Marin Usalji, creator of Alcatraz, xcpretty and ObjectiveRecord gave a great talk about using Swift for CLI tools at the SLUG meetup. He covered the current state of the language, CLI basics, and what needs to be done.
As usual, video & slides are synchronized. The video is also subtitled. You can find a blog version of the talk (with code samples) below.
This blogpost is adapted from Marin’s own notes.
Since its release, Swift has gained a decent traction as a language for building mobile / desktop apps. This talk will show the other side of Swift, it’s scripting capabilities and how you can use it for building CLI tools.
We will cover CLI basics, status codes, documentation, pipeline, and some real life usages. Looking in the future, can Swift dominate Ruby and bash as a tooling language?
If you were watching Swift from it’s early beginnings, you might have noticed that executing Swift code got significantly simpler.
Get more development news like this
/Applications/Xcode6-Beta1.app/Contents/Developer/usr/bin/xcrun swift -i script.swift
xcrun swift -i script.swift
swift -i script.swift
It’s noticeable that the core team gives attention to Xcode-less development, and is trying to make Swift a first class CLI language.
‘Scripting’ vs Compiling
When we talk about scripting, we’re mostly referring to interpreted languages.
What makes working with these a pleasure is the ability to quickly just
open a file and execute it inline, like so:
Languages like Objective-C usually need a bunch of compiler flags and
a compilation step before being executed. This makes working with Ruby, Python,
Fortunately, some languages like Go have set a good example how to achieve the
scripting-style workflow, while staying compiled languages.
To give you an example, you can execute a Go file with
go run script.go.
Go compiler will compile the file implicitly, and execute it in place.
Swift went in the Go direction - you can execute a Swift program inline, without knowing it’s being compiled and running a binary.
# Execute inline - $ swift todos.swift
The best part is that you can still compile a Swift script into a binary and ship it, just like Go programs.
# Compile and run - $ swiftc todos.swift -o todos - chmod +x todos - todos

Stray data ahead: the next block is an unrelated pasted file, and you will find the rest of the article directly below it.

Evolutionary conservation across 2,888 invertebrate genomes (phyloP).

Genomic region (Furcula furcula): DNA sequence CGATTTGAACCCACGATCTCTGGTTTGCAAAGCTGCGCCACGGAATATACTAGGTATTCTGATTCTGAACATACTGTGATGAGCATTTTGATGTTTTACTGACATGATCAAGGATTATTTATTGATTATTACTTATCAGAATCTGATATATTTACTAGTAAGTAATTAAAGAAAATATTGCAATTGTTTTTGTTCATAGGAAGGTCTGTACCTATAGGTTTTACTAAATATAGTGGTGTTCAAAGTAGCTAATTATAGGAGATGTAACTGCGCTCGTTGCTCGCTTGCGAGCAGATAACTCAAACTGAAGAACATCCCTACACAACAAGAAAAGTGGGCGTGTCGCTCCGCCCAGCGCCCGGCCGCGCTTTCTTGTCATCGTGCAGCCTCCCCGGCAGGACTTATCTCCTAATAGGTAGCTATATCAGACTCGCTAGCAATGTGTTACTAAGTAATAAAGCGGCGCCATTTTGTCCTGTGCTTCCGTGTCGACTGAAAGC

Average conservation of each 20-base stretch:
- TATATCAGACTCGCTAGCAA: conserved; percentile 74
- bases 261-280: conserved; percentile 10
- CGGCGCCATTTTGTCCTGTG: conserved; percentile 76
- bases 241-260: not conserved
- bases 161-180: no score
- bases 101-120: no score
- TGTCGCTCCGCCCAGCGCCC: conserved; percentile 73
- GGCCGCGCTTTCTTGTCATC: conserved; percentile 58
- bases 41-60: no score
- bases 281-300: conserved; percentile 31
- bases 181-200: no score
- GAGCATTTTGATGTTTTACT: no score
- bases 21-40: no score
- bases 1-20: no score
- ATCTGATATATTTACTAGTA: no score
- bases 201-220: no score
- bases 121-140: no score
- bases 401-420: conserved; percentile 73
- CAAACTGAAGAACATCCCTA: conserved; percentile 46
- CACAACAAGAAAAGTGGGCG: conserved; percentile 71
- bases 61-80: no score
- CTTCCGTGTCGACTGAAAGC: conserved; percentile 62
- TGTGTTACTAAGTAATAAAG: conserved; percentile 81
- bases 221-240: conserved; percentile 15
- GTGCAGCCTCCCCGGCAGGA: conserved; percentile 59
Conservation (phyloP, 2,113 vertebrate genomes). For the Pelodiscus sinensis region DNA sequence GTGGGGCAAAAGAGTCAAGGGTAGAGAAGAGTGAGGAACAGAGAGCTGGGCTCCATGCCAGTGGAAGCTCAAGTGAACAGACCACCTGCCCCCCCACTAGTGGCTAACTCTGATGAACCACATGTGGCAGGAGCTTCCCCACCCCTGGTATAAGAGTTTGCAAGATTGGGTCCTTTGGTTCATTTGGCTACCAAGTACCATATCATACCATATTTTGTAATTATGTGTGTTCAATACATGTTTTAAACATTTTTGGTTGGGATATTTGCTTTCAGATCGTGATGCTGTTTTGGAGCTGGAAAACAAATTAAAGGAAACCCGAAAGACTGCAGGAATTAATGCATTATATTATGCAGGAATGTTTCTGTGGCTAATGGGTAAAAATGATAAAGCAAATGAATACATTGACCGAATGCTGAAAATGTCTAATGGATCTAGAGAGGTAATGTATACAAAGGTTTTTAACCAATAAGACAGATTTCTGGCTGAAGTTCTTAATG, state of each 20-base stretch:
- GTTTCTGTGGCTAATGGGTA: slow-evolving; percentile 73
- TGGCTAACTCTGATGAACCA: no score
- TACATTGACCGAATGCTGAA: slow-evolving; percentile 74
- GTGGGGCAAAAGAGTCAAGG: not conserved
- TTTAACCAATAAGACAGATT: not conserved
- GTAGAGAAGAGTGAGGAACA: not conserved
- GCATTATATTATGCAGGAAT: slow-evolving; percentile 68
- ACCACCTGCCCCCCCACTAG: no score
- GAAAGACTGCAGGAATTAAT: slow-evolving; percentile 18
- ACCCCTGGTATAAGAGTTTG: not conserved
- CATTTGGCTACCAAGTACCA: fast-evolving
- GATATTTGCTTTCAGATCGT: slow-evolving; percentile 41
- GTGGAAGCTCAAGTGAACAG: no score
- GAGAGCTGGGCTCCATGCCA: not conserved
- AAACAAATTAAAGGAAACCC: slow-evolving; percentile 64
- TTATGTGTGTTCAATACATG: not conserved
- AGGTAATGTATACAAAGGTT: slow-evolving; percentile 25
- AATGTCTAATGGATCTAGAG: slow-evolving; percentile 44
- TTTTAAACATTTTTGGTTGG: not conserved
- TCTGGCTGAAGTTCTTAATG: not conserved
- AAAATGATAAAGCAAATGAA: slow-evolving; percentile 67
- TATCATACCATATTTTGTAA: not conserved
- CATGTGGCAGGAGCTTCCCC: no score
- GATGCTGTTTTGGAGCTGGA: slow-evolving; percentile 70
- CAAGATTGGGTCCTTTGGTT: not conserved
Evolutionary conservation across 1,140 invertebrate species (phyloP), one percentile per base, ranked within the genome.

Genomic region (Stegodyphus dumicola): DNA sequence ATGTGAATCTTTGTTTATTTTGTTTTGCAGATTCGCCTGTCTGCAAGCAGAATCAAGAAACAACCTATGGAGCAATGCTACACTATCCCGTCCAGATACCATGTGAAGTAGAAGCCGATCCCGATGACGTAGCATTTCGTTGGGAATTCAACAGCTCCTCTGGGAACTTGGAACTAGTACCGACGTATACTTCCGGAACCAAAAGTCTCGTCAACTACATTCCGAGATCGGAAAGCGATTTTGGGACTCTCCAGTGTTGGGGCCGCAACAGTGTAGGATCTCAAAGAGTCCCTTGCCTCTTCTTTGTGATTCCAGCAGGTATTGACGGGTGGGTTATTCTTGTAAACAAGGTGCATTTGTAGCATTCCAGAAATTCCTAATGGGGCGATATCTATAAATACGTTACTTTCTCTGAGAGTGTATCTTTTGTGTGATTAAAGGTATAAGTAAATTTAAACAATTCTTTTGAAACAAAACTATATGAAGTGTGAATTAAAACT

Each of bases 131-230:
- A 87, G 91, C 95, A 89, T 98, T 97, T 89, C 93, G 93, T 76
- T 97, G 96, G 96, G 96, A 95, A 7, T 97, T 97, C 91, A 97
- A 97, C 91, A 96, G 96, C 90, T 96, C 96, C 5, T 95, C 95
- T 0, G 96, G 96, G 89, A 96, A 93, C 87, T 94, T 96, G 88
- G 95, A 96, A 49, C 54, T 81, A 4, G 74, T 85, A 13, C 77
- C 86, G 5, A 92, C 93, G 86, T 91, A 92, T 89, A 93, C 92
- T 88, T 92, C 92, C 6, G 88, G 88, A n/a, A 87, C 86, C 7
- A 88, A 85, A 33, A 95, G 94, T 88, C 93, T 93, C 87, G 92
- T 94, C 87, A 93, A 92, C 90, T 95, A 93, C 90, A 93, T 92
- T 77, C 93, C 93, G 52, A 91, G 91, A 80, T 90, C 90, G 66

UNIX looks for the magic comment on the beginning of your script, called
Shebang, Hashbang or even pound-bang.
It contains a hash, exclamation mark and the interpreter command such as
When a script with a Shebang is run as a program, the program loader parses the rest of the script’s initial line as an interpreter directive.
To make the script executable, we need to give it the right permissions.
chmod allows us to change file modes or Access Control Lists.
chmod +x script.swift
If you want to use your Swift program from anywhere, you need to tell your OS
where to find it. UNIX-like systems usually look at the PATH variable.
Assuming we’ll put the compiled products in
~/bin, we need to prepend it to
the standard PATH:
When a program terminates, it exits with a code. Zero usually means a successful exit, and everything else is considered as an error.
If you want to force exit with a code, you can use the built-in
One of the useful functions is checking the exit status of the last process
terminated. It’s usually stored in the
$? variable, but there’s no support
for it in Swift yet.
Commands usually take parameters and flags in the same way functions take arguments. Passing them through your shell is pretty easy, but then comes the parsing part inside your script.
It’s generally a bad idea to do this all by hand; Some languages like Ruby have OptionParser built in the standard lib.
By the POSIX standard, flags should have a long and short version.
Long flags should start with a double dash, and short ones with only one.
For example, command
generate should be able to take
and achieve the same thing. The cool thing about abbreviations is that you can
chain them without adding dashes, like so:
generate --view --controller
should be the same as
generate -vc. (the latter only works in Silicon Valley)
Every CLI tool should have at least the
--help documentation. There’s also
man documentation if you want to document your tool extensively, but most
of the smaller tools don’t have it.
The cool thing is, if you use a library like OptionParser, it should generate
the help documentation for you.
IO is often the most important part of a CLI tool. File and IO modules give you
file-system traversal, various file operations including permissions, and very
importantly - accessing
You’re mostly either:
- spawning another proccess (
popen), letting it do some work and listening to it’s outputs
- being spawned and transforming the
stdinof your own program
UNIX pipeline is a very flexible way of chaining multiple programs to work
together without knowing about each other.
A pipe connects
stdout output of the first program with
stdin of another.
In the given example
A | B, program A sends to
stdout, and B receives
stdin. Output from
stderr is always displayed straight into terminal,
unless you explicitly redirect it to
/dev/null, or something else.
When talking about transforming
- Regular expressions (verbose and yucky in Foundation)
- Simple and elegant in Ruby
- split, reverse, join, char index, length,…
For a CLI tool to be insanely cool and fun to build, you often connect some crazy parts together. Imagine building an alarm clock that also talks to your coffee machine through it’s API and requests a Lyft after you drink the coffee.
You should be able to use these libraries without effort, like with Ruby gems. Currently there’s CocoaPods, but this setup requires Xcode and you probably don’t want to deal with Xcode.
Remaining Pain Points in Swift
- Option parser
- String operations
- BDD from command line
- Simpler framework loading / linking
- Distributing frameworks
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